Everyone knows someone who has jumped (with a parachute, or perhaps a wingsuit) out of a flying plane. No big deal. Happens all the time. But have you ever considered someone parachuting INTO a flying plane? Probably not. It would be totally insane. Who would even think of such an insane stunt? Who would sponsor it?
To answer those questions, enter Red Bull energy drink teamed with Soul Flyers from France. The two Soul Flyer aerialists BASE jumped from the top of a 13,000-foot mountain in the Swiss Alps and guided their flying wingsuits into the cabin of a flying plane. Flying at about 80 miles per hour, the flyers maneuvered themselves successfully into a five-foot by four-foot cargo hold door! (However, it did take a number of attempts to complete the stunt.)
The video and stunt are so crazy that they beg to be shared – and considered for their value to marketing. Red Bull is hardly a new product. It is not the only energy drink in a crowded marketplace and it is in the mature stage of the product life cycle. So, how does Red Bull keep the attention of the consumer and promote its brand message? Stunts. Red Bull seems to specialize in crazy, high-energy, athletic stunts that capture the consumers’ attention.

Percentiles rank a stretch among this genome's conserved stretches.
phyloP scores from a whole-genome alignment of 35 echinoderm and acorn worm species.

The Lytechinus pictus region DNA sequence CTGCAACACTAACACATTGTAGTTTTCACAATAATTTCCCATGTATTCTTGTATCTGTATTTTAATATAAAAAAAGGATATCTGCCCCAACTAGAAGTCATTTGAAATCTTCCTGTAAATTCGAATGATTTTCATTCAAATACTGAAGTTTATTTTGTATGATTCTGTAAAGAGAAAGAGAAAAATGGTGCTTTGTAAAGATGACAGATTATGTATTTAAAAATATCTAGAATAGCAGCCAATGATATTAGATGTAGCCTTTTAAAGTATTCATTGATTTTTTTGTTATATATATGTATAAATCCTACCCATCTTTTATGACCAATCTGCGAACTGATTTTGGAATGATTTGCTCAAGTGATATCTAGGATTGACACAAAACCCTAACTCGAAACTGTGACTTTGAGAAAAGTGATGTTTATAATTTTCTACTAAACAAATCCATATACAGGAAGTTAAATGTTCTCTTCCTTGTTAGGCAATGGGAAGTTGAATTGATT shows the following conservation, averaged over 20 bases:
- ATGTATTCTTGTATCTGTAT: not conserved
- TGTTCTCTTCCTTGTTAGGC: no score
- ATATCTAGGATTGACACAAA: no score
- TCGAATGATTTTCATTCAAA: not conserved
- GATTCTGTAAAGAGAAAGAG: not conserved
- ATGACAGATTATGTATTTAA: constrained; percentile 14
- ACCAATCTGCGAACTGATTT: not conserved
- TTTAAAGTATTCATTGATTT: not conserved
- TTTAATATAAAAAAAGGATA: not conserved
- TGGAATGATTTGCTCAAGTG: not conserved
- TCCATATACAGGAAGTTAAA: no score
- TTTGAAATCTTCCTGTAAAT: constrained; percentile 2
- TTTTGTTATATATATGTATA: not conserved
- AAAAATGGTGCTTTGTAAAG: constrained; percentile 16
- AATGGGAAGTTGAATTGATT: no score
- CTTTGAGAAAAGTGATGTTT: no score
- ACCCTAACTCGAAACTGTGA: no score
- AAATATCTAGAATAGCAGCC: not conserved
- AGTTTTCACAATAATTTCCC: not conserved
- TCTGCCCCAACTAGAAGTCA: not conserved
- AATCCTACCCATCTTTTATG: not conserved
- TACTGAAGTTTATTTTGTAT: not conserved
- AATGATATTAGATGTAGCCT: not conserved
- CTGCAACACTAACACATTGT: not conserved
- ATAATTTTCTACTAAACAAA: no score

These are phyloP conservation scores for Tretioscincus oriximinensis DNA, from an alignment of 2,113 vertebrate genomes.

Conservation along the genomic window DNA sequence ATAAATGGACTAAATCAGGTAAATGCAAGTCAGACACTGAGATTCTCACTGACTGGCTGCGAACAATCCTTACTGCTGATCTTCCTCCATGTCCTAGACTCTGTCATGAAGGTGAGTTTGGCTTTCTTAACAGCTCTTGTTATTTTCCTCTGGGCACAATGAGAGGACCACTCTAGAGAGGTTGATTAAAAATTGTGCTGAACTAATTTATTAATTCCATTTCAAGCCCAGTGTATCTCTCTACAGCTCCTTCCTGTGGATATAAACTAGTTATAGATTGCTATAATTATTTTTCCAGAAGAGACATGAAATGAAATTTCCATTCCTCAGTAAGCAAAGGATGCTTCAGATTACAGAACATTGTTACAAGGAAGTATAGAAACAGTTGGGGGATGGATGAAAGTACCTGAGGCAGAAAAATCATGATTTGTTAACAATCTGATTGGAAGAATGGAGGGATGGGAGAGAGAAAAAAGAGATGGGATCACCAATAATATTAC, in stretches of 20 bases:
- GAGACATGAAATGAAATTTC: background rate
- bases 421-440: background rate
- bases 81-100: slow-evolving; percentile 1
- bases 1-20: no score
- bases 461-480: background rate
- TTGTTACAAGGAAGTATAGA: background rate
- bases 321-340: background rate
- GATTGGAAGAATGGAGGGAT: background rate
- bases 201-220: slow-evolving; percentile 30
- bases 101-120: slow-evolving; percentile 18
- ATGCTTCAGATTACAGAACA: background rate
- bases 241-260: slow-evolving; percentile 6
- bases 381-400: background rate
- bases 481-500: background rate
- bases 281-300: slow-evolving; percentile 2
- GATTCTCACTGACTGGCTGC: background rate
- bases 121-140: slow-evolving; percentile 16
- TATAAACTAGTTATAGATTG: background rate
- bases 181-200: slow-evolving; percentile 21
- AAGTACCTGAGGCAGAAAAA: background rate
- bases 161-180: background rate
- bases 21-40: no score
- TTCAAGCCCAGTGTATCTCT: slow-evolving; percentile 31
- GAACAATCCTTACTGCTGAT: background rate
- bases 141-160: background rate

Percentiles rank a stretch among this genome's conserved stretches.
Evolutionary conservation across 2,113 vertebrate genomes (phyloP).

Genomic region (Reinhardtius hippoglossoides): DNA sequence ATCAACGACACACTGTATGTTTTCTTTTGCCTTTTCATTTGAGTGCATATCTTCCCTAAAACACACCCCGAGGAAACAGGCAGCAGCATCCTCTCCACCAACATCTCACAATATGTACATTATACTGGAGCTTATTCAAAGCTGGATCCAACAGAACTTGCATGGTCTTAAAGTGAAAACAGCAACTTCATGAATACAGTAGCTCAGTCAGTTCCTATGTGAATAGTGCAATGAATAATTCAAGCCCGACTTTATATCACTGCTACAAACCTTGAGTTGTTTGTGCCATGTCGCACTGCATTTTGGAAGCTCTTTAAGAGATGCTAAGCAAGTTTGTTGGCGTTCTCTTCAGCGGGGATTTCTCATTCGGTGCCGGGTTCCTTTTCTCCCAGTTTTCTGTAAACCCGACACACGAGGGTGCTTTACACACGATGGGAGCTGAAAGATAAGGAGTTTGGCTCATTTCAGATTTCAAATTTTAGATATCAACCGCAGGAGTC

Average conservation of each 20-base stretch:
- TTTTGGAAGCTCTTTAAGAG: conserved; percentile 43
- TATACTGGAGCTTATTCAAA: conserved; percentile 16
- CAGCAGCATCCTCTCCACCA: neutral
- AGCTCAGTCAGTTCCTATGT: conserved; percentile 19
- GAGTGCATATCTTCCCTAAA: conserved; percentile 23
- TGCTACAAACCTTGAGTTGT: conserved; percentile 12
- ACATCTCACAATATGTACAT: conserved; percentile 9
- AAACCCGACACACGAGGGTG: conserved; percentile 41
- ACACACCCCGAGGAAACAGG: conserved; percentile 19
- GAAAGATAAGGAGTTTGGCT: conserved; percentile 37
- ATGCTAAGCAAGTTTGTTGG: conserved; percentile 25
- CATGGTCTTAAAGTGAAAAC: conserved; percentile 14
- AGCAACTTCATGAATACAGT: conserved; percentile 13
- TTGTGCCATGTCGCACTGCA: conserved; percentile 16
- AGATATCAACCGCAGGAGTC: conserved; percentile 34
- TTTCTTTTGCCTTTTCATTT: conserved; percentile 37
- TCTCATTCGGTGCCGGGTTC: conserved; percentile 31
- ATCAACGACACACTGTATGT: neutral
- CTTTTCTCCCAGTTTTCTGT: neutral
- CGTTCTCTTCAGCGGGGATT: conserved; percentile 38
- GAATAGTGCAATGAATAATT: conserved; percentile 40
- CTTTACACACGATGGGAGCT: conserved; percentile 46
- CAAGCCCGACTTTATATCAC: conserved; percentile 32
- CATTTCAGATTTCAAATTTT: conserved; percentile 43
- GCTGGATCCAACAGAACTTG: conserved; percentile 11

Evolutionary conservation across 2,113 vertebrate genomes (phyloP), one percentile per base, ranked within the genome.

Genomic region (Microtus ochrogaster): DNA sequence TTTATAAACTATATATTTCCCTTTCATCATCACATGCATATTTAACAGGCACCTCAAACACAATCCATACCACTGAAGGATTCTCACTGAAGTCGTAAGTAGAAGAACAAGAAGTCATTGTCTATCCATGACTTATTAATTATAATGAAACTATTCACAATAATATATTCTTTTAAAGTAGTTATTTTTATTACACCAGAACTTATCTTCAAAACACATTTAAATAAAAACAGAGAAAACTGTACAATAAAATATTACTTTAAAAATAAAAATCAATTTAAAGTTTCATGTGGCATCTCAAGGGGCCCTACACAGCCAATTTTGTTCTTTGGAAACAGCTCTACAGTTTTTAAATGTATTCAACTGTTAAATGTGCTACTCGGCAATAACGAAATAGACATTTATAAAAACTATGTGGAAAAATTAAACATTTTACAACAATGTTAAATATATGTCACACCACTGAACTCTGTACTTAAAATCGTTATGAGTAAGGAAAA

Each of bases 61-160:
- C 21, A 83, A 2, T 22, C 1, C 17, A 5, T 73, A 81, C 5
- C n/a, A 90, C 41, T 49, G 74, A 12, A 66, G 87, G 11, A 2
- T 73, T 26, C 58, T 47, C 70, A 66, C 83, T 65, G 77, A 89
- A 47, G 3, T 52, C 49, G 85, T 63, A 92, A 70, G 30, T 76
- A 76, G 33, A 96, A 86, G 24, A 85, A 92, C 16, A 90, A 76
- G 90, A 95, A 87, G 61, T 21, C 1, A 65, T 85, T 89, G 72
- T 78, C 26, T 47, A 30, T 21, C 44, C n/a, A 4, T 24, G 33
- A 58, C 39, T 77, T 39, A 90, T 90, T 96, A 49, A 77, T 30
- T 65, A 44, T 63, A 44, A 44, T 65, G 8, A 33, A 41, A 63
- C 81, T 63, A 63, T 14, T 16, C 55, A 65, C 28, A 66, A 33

Group Activities and Discussion Questions:
- Discuss the stages in the product life cycle. What are the marketing objectives in each stage?
- Divide students into teams. Have each team draw a product life cycle and place various products and services into each stage.
- Where are energy drinks in the product life cycle? Why?
- Discuss some of the stunts done by Red Bull to gain the consumer’s attention.
- Show the video: https://youtu.be/YL9sNrOlK-I
- The story of the jump can be found at: https://www.redbull.com/us-en/base-jumpers-fly-into-a-plane-in-the-sky
- Next, have students brainstorm on how to reposition or revise products/services so that they can either move into an earlier stage of the life cycle or prolong the stage they are currently in.
Source: Red Bull